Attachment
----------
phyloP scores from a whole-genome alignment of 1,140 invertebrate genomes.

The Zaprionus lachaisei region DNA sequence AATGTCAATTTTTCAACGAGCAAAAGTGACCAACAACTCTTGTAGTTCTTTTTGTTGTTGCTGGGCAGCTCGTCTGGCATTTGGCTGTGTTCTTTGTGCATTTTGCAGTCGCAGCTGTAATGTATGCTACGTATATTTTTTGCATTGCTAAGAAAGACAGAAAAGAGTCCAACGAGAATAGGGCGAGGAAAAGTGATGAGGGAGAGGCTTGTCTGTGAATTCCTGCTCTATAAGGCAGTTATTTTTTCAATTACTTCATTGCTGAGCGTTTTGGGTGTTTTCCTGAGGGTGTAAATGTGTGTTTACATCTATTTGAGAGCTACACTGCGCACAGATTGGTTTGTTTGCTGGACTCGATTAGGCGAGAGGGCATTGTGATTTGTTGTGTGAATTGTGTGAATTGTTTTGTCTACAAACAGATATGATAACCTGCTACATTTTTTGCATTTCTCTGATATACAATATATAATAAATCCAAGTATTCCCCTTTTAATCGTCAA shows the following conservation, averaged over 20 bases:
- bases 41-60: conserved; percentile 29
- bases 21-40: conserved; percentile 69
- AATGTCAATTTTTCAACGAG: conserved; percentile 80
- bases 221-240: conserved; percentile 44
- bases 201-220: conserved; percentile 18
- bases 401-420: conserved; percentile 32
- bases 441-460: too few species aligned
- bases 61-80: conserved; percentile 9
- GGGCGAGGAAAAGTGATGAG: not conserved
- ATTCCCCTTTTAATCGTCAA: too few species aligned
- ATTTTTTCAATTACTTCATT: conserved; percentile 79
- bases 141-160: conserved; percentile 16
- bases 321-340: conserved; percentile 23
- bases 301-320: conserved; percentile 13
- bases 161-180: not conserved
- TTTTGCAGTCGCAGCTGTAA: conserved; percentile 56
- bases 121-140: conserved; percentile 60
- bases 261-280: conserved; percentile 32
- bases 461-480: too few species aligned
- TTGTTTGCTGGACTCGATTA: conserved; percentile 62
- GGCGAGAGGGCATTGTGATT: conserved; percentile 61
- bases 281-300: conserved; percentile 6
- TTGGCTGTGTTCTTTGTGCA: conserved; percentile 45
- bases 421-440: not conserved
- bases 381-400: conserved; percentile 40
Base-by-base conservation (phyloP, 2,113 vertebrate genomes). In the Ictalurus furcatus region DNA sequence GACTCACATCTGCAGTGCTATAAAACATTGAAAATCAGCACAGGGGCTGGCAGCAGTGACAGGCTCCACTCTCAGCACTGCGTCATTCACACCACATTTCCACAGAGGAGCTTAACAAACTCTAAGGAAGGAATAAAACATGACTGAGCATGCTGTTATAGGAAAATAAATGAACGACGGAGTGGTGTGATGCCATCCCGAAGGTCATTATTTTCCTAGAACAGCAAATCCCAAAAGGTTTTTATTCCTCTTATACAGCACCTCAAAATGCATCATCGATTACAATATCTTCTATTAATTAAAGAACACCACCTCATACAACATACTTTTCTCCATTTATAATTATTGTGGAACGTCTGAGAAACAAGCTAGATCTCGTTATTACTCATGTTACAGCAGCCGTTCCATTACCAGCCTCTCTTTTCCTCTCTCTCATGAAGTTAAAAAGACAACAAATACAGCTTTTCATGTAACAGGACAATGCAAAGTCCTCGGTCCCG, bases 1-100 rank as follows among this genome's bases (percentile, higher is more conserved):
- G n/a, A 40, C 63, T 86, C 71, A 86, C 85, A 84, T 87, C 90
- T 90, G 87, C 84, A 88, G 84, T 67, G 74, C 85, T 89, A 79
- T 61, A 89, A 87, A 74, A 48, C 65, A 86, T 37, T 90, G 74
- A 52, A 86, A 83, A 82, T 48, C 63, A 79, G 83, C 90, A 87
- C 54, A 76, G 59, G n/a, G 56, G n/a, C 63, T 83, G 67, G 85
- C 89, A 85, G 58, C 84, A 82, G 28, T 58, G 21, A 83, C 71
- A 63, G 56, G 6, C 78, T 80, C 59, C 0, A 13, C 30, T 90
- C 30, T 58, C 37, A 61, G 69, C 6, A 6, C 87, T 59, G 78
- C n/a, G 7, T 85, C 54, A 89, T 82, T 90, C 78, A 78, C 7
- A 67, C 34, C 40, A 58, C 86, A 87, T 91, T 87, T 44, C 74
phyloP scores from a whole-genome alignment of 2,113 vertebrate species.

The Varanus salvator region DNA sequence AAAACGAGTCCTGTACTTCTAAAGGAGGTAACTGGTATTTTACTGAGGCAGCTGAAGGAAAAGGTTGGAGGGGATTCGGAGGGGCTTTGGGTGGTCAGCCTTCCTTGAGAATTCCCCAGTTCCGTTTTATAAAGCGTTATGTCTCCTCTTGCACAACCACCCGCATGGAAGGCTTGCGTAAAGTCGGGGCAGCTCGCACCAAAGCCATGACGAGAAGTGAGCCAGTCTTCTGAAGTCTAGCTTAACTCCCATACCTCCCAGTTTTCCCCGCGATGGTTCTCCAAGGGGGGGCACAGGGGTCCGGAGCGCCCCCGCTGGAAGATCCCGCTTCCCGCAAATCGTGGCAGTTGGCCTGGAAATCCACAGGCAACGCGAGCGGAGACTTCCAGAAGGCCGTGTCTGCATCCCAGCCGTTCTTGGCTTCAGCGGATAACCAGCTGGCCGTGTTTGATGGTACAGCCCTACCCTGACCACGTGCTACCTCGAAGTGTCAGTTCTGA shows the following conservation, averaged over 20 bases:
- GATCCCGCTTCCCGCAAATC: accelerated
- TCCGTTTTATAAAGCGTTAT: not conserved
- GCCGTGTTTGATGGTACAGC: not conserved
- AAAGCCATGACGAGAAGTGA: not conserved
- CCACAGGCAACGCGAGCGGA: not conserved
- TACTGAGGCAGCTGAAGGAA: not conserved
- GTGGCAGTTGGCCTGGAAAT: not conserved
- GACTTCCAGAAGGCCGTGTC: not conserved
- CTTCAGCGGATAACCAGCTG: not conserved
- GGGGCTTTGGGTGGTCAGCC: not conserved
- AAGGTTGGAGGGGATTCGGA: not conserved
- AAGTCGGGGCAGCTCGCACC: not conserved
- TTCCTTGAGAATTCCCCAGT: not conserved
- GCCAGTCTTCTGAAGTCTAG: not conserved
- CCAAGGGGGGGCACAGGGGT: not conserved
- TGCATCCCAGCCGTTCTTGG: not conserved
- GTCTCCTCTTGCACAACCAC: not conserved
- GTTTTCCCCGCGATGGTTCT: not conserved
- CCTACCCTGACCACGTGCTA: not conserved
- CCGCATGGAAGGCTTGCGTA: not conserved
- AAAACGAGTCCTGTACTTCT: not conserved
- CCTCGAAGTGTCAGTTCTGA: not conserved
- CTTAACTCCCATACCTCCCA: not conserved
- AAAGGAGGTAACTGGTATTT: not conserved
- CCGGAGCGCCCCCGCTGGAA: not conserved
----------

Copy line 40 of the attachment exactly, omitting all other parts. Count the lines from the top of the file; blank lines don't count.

The Varanus salvator region DNA sequence AAAACGAGTCCTGTACTTCTAAAGGAGGTAACTGGTATTTTACTGAGGCAGCTGAAGGAAAAGGTTGGAGGGGATTCGGAGGGGCTTTGGGTGGTCAGCCTTCCTTGAGAATTCCCCAGTTCCGTTTTATAAAGCGTTATGTCTCCTCTTGCACAACCACCCGCATGGAAGGCTTGCGTAAAGTCGGGGCAGCTCGCACCAAAGCCATGACGAGAAGTGAGCCAGTCTTCTGAAGTCTAGCTTAACTCCCATACCTCCCAGTTTTCCCCGCGATGGTTCTCCAAGGGGGGGCACAGGGGTCCGGAGCGCCCCCGCTGGAAGATCCCGCTTCCCGCAAATCGTGGCAGTTGGCCTGGAAATCCACAGGCAACGCGAGCGGAGACTTCCAGAAGGCCGTGTCTGCATCCCAGCCGTTCTTGGCTTCAGCGGATAACCAGCTGGCCGTGTTTGATGGTACAGCCCTACCCTGACCACGTGCTACCTCGAAGTGTCAGTTCTGA shows the following conservation, averaged over 20 bases: